June 26th, 2012, 12:54 pm


Alan said:

SL ! all regime want changing too !!!! and i with you too !!someone wants on western Hepocracy Horse to do it! but i like by thoroughbred Syrian horses !

June 26th, 2012, 1:06 pm


Syrialover said:


Bashar Assad shot himself in one foot when he fired on peaceful demonstators, and he’s now shot himself in the other foot with the attack on the Turkish aircraft.

It means he will go from limping to crawling towards his ending.

The Assad regime is conducting their “defence of Syria” campaign with the same disastrous incompetence that ground the country down for 42 years. What a surprise.

June 26th, 2012, 1:06 pm


jna said:

134. Halabisaid: […]

My reply Re: Hassoun, Grand Mufti

Hassoun really blew it with his speech about “martyrdom-seekers” in Western countries after his son was murdered by the opposition.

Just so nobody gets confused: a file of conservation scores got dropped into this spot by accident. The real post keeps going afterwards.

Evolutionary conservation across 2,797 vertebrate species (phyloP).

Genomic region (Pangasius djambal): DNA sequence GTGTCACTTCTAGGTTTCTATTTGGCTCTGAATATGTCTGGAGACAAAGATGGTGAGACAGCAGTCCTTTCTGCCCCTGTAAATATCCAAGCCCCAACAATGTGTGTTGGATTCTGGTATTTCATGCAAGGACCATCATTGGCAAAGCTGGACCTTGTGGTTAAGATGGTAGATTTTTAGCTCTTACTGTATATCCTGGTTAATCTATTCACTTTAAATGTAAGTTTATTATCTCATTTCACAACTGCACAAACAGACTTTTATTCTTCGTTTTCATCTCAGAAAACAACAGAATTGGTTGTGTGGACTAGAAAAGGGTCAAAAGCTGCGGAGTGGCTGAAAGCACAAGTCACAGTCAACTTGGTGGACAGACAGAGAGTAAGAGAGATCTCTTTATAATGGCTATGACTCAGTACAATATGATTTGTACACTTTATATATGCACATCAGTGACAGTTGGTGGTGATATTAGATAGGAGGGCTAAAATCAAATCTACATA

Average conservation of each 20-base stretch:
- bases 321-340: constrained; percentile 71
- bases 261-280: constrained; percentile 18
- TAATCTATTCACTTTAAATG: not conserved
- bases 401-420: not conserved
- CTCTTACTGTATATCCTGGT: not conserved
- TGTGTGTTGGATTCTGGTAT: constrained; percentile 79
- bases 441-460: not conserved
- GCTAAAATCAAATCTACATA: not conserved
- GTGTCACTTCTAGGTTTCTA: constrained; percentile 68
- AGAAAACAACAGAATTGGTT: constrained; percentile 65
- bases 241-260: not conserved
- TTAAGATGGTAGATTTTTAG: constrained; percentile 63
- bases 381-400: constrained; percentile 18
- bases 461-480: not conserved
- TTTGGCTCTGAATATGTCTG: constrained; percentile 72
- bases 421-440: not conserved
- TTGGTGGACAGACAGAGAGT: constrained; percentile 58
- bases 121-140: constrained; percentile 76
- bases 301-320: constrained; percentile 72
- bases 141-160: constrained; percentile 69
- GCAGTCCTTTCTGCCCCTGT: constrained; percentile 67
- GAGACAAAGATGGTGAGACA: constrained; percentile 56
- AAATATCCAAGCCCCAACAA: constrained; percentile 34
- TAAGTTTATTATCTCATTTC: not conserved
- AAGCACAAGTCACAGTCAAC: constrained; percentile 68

He threw away a sympathetic position for an image of a terrorism enabler.

FMEP, a good organization for ME peace, really blew it by not researching Hassoun before inviting him to a conference in America.

Hassoun really blew it again by accepting the invitation to USA, not realizing what an inviting target he had made himself.

The Assad regime was really stupid to allow Hassoun to accept the invitation to the FMEP conference after Hassoun’s stupid remarks would obviously make him an easy target.

Easy victory for the opposition activists.

June 26th, 2012, 1:14 pm


Syrialover said:

Fierce fighting in Damascus

…Witnesses say it is some of the most intense violence in the area since the uprising against President Bashar al-Assad began more than a year ago.